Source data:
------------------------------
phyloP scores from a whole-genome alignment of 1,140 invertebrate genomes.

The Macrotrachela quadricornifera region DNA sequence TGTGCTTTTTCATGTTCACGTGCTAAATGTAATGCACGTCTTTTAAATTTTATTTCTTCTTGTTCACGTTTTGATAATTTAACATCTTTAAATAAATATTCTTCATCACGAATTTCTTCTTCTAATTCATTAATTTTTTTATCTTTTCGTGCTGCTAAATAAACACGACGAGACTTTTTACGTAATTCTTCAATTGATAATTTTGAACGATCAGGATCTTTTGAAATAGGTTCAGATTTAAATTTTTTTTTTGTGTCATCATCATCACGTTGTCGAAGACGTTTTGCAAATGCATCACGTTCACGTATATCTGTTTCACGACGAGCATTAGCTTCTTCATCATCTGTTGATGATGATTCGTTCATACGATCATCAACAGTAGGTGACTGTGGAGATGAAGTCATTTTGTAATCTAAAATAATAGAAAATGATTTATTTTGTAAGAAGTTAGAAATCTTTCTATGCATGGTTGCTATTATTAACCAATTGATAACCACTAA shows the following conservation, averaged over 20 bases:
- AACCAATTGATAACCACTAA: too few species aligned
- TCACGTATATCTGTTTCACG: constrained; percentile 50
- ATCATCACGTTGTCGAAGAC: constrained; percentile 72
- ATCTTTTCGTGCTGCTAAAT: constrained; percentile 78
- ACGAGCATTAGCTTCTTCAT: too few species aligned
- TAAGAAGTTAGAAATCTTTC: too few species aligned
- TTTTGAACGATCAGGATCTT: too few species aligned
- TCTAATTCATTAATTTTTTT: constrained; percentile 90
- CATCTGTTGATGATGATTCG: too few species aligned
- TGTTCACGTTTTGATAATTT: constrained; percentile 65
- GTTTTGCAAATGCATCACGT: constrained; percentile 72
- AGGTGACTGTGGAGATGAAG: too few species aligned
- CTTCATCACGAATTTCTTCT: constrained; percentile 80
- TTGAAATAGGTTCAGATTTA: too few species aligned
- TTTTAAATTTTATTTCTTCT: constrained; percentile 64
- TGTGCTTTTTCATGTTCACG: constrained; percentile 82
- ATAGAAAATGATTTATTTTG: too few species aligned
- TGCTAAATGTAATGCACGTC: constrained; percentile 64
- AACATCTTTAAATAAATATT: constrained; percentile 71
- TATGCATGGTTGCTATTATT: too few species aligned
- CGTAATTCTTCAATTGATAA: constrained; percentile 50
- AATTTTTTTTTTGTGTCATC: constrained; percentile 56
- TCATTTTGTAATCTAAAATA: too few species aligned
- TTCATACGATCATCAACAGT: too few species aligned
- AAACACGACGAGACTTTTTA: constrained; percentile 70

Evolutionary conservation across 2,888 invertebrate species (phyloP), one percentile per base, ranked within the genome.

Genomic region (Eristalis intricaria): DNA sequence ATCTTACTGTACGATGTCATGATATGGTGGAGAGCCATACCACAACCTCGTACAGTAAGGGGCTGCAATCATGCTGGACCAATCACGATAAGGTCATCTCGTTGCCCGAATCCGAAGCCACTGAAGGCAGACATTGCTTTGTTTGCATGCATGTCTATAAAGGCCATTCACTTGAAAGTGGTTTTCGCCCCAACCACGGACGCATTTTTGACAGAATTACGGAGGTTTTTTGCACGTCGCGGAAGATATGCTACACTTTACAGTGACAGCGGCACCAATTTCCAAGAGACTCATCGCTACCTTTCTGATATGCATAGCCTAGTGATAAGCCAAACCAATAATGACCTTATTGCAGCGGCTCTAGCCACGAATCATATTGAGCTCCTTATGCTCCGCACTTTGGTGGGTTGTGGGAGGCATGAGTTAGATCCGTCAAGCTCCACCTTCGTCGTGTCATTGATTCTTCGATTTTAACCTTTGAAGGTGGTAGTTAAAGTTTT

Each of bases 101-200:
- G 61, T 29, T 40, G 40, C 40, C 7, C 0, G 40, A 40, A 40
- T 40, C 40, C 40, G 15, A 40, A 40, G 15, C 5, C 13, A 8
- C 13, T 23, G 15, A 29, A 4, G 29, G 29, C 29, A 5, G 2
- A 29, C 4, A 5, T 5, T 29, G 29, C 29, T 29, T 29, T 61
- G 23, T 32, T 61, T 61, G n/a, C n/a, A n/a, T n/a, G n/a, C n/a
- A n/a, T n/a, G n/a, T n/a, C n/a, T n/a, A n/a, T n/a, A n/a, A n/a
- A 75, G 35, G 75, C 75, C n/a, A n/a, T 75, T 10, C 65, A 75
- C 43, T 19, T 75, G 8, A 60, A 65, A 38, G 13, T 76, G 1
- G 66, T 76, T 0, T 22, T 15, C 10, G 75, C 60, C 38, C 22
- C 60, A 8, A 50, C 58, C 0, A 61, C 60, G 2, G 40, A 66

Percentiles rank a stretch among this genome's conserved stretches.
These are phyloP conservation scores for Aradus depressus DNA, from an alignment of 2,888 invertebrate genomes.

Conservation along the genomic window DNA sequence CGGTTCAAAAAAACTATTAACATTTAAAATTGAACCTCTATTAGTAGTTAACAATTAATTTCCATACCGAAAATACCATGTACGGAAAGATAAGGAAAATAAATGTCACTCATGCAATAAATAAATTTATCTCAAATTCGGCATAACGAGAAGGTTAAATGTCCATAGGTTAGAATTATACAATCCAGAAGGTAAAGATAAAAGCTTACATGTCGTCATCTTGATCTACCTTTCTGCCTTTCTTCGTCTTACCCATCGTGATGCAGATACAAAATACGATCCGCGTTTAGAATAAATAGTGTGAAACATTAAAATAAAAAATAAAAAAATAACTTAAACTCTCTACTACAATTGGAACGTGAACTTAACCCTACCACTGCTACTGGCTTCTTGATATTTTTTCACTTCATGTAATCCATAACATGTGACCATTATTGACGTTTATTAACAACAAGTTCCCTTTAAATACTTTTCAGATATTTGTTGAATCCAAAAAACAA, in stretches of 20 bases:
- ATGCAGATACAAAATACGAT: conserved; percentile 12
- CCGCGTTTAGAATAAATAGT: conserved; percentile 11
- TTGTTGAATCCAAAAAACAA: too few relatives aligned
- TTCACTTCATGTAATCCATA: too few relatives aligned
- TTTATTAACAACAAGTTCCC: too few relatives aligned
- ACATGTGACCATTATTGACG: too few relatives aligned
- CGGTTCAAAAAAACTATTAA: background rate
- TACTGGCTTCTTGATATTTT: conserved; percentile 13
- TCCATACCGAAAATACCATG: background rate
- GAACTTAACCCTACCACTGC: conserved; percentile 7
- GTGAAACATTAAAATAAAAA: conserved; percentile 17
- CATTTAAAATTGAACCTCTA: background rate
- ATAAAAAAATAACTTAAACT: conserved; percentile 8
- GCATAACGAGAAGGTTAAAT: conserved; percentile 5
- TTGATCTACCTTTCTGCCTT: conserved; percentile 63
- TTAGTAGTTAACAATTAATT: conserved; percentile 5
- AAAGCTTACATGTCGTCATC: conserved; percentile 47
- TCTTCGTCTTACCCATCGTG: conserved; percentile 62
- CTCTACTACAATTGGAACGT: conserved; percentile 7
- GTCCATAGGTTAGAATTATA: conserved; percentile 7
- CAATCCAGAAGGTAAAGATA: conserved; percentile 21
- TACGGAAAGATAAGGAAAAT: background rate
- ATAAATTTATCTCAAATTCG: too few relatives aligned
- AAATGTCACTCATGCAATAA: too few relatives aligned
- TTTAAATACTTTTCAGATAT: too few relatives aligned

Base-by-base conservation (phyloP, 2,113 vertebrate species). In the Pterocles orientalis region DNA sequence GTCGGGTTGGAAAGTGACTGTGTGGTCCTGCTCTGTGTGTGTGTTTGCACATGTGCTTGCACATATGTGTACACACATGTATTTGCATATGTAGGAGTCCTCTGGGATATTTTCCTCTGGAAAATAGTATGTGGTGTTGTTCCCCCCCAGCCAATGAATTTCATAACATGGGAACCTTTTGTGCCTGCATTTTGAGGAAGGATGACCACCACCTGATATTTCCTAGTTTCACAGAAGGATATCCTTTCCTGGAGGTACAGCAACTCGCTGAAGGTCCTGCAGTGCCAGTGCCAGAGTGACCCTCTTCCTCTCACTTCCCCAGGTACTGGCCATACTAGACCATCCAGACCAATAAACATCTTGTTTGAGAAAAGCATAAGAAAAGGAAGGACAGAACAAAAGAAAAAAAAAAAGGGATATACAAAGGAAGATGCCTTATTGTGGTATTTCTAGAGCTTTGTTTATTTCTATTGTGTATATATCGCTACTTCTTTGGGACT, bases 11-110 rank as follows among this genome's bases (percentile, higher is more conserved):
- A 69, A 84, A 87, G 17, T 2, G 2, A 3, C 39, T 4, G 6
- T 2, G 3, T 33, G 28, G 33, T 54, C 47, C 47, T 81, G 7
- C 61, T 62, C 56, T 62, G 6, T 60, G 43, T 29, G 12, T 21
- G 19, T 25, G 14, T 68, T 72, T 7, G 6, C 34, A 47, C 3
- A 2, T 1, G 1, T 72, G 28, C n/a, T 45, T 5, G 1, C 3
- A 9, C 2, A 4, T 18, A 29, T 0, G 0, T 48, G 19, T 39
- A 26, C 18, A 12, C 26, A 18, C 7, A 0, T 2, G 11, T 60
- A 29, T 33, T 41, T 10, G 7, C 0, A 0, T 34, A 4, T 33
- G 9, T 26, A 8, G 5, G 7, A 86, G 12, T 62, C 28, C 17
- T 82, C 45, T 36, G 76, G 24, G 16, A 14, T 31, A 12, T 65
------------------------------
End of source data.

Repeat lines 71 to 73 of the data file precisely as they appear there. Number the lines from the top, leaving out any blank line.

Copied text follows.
- T 2, G 3, T 33, G 28, G 33, T 54, C 47, C 47, T 81, G 7
- C 61, T 62, C 56, T 62, G 6, T 60, G 43, T 29, G 12, T 21
- G 19, T 25, G 14, T 68, T 72, T 7, G 6, C 34, A 47, C 3